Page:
Quirky independent bottling series.
Islay Single Malt Scotch Whisky
Already in the 1830s whisky from Laphroaig enjoyed a formidable reputation, so two Scots financiers built their own distillery next door.
The distillery, which endured a series of name changes from Ardenistle to Kidalton to Islay, only lasted three decades yet its equipment lived on as part of Laphroaig following its closure in 1866. Sadly, details on its operation and whisky style have not survived.
Laphroaig had been established by Alexander and Donald Johnstone in 1815, but just decades after its construction its reputation attracted the attention of two Scots financiers, James and Andrew Gardiner. In 1837 the duo bought some land adjacent to Laphroaig, built their own distillery and recruited two Stein brothers, also James and Andrew, to run it, all in the hope of emulating Laphroaig’s success. They may have been the first to attempt to replicate Laphroaig, but they certainly weren’t the last [see Malt Mill].
The distillery, which was originally named Ardenistle, ruffled a few feathers next door, and the Steins found themselves in a protracted argument with Donald Johnston over water rights (ironically, water continued to be a source of contention between the owners of Laphroaig and Lagavulin in the early 19th century, with the latter blocking the former’s access entirely).
James and Andrew Stein took charge of the distillery around 1840 and distilled until 1846, when Andrew died (Donald Johnston tragically also passed the following year after falling into a vat of boiling pot ale).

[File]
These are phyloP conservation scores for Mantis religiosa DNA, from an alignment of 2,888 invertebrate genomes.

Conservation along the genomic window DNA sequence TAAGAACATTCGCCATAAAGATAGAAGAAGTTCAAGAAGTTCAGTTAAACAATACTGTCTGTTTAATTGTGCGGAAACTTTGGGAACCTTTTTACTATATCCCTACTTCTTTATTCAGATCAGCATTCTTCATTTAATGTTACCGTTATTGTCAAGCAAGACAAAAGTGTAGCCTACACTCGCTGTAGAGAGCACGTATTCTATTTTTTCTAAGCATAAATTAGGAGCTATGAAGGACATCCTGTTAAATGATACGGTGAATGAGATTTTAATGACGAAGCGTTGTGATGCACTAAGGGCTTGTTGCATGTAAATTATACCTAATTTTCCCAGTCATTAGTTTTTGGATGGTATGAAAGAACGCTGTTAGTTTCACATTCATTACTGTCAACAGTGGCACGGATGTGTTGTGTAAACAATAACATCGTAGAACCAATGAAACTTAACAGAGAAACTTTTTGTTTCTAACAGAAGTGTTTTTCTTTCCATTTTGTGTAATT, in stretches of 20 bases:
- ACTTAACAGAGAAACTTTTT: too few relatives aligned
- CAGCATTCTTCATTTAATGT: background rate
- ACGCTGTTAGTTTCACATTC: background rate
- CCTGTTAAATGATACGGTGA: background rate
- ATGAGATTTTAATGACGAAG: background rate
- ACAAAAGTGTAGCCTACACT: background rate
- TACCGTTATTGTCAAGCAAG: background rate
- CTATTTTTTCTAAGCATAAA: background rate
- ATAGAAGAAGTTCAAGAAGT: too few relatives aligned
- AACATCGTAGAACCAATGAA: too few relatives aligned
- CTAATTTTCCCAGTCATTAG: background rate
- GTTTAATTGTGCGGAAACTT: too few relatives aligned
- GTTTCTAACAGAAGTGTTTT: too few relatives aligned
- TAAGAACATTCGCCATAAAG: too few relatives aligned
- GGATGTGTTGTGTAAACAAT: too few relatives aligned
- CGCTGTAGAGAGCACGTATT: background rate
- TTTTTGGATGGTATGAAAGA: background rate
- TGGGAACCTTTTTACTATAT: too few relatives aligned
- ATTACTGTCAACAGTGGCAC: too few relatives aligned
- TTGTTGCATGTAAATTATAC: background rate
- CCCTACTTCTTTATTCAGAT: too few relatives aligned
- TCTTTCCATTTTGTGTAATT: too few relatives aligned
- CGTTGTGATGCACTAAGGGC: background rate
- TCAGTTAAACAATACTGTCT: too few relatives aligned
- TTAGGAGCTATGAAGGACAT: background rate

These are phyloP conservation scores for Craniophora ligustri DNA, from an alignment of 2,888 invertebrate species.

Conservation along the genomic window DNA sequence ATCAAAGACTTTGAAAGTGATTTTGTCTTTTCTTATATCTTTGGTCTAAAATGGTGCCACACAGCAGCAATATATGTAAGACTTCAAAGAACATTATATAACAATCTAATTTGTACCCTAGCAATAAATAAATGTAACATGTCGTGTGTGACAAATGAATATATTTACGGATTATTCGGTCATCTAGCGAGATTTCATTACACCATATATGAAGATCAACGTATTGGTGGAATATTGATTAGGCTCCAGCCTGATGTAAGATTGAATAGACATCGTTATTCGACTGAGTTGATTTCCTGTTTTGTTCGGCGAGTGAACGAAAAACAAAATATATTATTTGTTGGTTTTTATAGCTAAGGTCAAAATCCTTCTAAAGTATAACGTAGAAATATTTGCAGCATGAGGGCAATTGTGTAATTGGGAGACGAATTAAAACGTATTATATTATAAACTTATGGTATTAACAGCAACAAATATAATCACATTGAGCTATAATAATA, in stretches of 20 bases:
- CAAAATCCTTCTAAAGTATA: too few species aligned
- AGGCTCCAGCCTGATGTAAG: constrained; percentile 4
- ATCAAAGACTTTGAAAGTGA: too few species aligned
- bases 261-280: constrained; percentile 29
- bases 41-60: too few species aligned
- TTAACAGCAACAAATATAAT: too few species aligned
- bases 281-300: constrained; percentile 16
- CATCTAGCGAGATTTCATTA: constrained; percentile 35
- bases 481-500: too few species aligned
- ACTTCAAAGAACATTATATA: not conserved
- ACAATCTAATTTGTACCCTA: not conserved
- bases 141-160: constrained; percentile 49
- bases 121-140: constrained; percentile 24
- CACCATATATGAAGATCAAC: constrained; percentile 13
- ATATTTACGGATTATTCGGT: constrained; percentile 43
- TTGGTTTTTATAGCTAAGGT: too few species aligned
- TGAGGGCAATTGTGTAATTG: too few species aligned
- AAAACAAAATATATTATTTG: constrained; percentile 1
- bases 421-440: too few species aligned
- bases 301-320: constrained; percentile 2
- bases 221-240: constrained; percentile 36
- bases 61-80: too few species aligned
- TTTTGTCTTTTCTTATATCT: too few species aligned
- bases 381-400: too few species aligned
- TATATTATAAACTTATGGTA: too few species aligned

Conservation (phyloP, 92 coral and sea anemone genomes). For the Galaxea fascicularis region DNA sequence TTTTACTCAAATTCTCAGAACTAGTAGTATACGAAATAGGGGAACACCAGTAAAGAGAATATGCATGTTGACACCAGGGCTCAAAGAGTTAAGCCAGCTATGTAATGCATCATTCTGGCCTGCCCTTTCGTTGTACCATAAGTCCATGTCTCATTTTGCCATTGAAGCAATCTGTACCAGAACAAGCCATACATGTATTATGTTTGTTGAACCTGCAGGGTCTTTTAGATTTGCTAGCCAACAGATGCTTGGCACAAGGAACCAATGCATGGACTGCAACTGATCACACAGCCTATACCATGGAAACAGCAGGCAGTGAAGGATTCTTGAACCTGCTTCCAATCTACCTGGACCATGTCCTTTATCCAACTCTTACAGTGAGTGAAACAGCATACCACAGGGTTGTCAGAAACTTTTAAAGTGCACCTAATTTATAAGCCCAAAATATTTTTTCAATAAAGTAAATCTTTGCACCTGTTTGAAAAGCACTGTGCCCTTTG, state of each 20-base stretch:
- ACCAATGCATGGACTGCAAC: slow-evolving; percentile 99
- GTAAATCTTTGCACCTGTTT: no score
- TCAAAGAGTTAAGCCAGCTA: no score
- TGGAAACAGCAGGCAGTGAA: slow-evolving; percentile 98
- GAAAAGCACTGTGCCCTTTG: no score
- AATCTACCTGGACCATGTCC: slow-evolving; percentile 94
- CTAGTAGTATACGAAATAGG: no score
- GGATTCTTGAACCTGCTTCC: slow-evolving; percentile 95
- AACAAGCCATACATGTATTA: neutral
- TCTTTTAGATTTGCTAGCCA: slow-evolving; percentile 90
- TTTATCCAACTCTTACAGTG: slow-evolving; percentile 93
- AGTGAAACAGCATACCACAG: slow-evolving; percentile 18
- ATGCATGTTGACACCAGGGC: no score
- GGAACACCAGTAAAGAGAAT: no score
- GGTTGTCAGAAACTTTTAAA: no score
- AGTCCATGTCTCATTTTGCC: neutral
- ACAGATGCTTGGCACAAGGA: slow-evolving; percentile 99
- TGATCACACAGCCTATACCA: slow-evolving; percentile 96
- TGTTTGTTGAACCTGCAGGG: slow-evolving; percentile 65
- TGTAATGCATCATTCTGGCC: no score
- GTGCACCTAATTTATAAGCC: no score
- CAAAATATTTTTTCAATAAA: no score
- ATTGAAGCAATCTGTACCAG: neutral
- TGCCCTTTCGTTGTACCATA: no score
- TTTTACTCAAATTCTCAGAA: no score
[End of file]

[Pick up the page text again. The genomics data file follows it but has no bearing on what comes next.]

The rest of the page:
After a silent period, James Morrison took on the licence in 1849 and changed the distillery’s name to Kildalton, though it closed again after three years.
The distillery then passed through several hands, including Hunter & Sharp (which renamed it Islay distillery), John Cassels and William Hunter, until its final closure in 1866.
Those parts of the distillery not incorporated into Laphroaig were finally demolished in 1868.
- 1837 Ardenistle distillery is built by James and Andrew Gardiner
- c. 1840 The distillery is licensed to James and Andrew Stein
- 1846 Andrew Stein dies, James moves elsewhere and Ardenistle distillery falls silent
- 1849 James Morrison acquires the distillery licence and renames it Kidalton
- 1852 The distillery is licensed to Messrs Hunter & Sharp, which renames the distillery Islay
- 1853 John Cassels acquires the distillery licence
- 1853 Islay distillery is licensed to William Hunter
- 1866 Islay distillery is closed and its useful equipment moved to neighbouring Laphroaig distillery
- 1868 The distillery buildings are demolished
Isle of Islay
Argyll and Bute
Distillery & brand
A medium-peated Islay whisky.